Mobile-phone trendsetters like the feel of the touchscreen theme coming next year.

Apple's

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iPhone struck a chord with consumers and industry competitors in 2007. The sleek, big-screen $400 phone delivered as promised on a whole new, more compelling user interface, thanks largely to its multi-touch screen.

The iPhone has since become the

standard to beat, say industry watchers. And all the major phone companies are gunning for Apple with a new generation of touchscreen phones.

"Slim was the big thing for phones in the past couple years; now it is touchscreens," says IAG Research's Roger Entner. "I think you will see some very good touchscreen phones by this time next year."

One of the more hotly anticipated phones is

Research In Motion's

( RIMM) 9000 series BlackBerry. The phone exists in concept only at this point, and people familiar with the company say it probably won't hit the market until the second half of next year. The phone is expected to have a big touchscreen and a keyboard, but the final design has yet to be decided.

No. 1 phonemaker

Nokia

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is expected to have two touchscreen phones sometime next year. At least one of the phones -- tentatively dubbed the N96 -- will have a pulsing touchscreen, a trend that started in 2007.

LG

introduced the touchscreen Voyager with

Verizon

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this fall. It was one of the first on the market to sport both a pulsing screen and a flip-open keyboard. LG will likely make improvements on the Voyager and is expected to introduce a sleeker touchscreen unit similar to its Prada, known as the MS25.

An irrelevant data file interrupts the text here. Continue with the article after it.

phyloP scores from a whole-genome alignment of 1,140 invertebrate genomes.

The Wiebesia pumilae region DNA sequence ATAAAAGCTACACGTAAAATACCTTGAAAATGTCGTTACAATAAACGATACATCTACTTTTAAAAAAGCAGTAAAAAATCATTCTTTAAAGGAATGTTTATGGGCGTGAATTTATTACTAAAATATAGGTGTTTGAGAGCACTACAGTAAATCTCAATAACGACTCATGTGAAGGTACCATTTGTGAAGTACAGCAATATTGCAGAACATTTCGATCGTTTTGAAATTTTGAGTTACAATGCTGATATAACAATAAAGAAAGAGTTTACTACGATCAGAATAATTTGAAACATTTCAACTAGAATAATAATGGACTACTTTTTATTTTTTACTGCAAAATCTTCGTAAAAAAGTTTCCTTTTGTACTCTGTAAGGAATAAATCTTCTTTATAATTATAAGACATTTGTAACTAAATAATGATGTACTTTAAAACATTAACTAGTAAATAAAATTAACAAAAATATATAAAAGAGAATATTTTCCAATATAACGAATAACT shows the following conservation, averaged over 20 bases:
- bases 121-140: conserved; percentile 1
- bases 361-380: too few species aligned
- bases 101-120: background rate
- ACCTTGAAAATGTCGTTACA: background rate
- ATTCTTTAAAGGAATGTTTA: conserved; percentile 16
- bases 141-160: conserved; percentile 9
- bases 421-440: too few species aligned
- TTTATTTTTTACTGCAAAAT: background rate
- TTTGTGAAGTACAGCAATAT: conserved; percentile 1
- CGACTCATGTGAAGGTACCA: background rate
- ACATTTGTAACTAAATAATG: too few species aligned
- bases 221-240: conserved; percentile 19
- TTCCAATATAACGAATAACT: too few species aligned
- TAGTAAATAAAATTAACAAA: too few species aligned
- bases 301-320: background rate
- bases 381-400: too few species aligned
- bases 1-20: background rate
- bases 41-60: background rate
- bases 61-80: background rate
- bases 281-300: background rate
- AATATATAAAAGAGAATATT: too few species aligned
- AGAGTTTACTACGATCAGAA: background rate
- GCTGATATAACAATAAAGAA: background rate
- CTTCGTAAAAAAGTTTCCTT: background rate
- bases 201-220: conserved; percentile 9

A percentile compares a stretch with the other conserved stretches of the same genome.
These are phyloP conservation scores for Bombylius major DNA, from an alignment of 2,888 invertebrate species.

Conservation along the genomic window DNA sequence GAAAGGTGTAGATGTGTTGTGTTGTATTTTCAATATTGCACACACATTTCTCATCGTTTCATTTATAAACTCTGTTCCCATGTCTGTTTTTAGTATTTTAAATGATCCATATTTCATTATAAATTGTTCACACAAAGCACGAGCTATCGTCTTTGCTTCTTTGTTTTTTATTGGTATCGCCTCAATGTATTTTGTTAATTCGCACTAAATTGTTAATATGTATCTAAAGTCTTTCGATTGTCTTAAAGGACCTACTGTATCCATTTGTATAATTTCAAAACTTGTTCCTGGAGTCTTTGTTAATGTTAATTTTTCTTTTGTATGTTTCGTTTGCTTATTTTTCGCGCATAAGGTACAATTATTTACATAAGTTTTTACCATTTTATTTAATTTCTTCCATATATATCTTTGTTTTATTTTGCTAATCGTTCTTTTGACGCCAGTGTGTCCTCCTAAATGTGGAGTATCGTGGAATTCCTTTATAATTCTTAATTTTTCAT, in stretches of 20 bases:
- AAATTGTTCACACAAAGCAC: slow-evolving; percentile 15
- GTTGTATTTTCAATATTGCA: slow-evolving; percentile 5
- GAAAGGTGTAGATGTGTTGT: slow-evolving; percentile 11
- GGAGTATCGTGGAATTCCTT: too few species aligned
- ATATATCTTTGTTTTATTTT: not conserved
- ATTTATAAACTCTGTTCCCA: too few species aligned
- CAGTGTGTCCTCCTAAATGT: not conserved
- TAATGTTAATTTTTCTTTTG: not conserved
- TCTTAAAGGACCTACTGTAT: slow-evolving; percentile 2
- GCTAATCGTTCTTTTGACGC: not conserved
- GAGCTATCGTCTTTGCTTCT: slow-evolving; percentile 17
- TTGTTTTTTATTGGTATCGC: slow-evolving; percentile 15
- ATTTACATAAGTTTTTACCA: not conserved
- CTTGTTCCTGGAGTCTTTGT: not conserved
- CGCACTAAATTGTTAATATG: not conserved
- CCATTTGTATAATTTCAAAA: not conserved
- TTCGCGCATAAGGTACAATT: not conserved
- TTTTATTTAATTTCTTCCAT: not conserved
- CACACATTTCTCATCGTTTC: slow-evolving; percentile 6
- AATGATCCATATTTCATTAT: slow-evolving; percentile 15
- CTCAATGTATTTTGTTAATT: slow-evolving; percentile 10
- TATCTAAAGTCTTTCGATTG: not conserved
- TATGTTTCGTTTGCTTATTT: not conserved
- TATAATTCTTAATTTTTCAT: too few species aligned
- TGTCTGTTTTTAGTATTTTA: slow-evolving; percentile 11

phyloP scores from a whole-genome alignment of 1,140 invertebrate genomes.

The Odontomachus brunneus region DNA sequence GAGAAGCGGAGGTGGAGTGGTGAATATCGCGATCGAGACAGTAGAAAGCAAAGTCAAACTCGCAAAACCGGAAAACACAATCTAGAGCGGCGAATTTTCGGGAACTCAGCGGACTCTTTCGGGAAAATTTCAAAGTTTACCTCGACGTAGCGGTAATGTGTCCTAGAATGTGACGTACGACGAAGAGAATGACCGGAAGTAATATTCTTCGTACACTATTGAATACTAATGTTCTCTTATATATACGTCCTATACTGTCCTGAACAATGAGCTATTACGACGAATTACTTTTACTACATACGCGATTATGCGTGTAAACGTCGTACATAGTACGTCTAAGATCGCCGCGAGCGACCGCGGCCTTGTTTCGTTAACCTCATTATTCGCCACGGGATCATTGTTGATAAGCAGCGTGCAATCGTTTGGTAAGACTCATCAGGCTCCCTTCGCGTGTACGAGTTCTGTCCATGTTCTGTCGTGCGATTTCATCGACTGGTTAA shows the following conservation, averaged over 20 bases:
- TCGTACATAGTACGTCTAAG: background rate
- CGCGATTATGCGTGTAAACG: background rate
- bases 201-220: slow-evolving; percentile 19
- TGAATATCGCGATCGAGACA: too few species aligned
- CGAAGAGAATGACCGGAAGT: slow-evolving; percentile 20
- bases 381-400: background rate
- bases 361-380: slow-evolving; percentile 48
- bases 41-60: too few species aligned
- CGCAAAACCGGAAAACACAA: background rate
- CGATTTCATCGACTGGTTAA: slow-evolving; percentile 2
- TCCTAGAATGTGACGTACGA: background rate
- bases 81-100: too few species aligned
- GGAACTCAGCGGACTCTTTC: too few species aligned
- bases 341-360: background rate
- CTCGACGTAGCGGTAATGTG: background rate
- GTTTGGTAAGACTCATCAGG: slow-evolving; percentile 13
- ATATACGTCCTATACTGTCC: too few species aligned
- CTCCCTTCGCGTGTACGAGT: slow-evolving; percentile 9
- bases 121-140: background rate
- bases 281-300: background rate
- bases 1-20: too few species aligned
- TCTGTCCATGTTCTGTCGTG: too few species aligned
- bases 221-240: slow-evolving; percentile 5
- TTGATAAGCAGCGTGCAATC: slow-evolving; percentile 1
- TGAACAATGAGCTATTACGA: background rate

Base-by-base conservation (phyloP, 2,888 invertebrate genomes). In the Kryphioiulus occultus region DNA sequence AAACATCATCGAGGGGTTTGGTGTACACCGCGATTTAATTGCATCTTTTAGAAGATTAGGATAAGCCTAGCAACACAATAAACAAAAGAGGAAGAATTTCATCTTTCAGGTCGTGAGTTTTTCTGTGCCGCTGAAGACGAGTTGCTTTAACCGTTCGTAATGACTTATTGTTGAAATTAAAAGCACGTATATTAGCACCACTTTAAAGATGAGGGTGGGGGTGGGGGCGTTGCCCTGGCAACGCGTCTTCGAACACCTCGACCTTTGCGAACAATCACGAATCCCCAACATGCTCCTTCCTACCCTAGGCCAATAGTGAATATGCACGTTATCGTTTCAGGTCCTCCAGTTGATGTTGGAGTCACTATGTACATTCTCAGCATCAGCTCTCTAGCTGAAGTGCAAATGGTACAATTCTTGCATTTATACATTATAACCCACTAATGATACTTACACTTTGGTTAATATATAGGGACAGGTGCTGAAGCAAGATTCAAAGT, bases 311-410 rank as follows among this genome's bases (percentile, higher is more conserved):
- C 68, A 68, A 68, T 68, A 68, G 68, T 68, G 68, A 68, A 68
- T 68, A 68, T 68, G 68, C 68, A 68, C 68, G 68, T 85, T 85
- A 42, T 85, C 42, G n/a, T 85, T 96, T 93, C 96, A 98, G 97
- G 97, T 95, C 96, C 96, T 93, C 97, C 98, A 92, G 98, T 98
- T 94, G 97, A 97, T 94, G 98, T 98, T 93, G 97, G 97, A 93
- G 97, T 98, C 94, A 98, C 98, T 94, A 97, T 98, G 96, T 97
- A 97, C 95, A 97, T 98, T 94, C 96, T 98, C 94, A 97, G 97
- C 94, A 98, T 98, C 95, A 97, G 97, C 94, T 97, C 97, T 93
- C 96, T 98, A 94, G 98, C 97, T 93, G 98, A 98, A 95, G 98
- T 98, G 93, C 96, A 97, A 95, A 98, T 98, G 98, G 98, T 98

Motorola

( MOT) -- the fallen phone king that once led the market with the introduction of flip-phones, skinny phones and the Razr, its ultra-skinny flip-phone -- remains behind the curve. Motorola is working on touchscreen phones, and executives have said as recently as September that the company may introduce a touchscreen phone in the U.S. "at some point."

One investor who has recently toured some Asian tech companies says touchscreen technology as attracted a strong interest among developers. He says one of the big areas of excitement is

capacitive touchscreens that can sense the electrons in a user's fingers as opposed to the pressure of the touch.

There is also strong interest in multi-touch technology used by Apple's iPhone that senses two fingers and allows functions such as widening and shrinking of pictures.

"We are moving toward a much different user interface," says the investor. "We are going from buttons and knobs to touch and voice commands."

There are three big publicly traded players in the touchscreen technology arena. German tech shop

Balda

, which trades on that country's exchange, has a 50% stake in China's

TPK

, which has been reported as the supplier of iPhone's touchscreen technology.

Two other players are touchscreen touch-pad giant

Synaptics

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and

Cypress Semiconductor

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, a chip supplier to companies including Apple.

Next: The ultra-skinny folding touchscreen from the future.